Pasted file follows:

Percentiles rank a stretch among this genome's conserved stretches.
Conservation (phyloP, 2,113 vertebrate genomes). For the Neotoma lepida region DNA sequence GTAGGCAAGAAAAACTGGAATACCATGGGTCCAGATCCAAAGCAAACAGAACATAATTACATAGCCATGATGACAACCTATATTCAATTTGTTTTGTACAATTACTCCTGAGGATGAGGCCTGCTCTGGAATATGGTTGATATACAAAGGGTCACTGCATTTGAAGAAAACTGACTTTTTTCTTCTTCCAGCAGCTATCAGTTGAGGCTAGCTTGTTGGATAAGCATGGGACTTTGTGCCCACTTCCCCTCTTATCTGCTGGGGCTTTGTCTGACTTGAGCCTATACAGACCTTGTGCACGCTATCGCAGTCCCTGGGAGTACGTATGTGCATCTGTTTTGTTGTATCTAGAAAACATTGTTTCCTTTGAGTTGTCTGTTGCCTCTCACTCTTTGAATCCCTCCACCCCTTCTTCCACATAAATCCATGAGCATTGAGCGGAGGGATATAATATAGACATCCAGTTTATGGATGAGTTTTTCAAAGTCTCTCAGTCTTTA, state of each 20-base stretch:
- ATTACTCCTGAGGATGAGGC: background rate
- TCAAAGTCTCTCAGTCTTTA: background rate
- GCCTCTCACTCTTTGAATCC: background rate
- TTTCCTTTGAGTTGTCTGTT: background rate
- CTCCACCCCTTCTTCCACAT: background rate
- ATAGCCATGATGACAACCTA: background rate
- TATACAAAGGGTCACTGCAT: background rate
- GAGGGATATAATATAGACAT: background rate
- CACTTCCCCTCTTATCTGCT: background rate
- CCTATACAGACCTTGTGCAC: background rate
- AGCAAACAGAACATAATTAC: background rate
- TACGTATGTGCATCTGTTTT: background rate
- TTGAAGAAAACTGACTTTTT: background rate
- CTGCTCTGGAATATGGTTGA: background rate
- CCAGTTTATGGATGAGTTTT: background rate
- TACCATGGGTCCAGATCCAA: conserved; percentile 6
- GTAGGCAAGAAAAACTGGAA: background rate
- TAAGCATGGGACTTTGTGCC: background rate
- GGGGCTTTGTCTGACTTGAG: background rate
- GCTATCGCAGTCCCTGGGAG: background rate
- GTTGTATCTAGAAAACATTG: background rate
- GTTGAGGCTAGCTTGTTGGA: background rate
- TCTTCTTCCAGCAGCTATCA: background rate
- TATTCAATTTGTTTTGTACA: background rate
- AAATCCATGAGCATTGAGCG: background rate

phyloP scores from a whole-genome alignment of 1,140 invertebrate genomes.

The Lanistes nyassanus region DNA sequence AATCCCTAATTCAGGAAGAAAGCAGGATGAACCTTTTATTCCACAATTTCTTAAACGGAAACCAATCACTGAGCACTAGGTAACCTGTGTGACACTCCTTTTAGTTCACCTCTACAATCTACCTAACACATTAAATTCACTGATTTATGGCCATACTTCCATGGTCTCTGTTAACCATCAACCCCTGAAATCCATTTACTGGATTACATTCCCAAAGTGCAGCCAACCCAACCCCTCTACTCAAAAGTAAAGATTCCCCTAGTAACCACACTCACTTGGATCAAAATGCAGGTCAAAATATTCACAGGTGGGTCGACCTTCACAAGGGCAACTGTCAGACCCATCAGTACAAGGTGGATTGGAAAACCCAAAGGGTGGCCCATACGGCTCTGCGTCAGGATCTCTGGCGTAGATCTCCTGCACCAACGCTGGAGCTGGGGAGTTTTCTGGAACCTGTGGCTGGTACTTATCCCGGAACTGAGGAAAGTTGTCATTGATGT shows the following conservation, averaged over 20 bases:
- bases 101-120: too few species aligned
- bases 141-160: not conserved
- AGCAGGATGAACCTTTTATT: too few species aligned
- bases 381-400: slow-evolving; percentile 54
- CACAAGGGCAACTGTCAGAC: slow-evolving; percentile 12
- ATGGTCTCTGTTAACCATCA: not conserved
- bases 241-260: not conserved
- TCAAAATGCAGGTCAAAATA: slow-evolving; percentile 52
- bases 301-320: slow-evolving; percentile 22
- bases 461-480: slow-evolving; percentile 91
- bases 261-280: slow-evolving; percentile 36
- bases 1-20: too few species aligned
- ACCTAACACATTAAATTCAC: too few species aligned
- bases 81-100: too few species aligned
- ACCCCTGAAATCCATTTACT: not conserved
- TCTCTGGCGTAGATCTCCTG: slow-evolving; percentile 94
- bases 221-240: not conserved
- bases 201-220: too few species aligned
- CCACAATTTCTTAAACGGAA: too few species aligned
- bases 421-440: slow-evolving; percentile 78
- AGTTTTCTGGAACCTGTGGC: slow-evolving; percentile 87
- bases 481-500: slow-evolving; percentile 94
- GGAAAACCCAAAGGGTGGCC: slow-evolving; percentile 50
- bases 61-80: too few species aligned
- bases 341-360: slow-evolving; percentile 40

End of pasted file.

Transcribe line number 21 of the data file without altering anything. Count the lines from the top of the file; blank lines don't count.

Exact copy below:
- GGGGCTTTGTCTGACTTGAG: background rate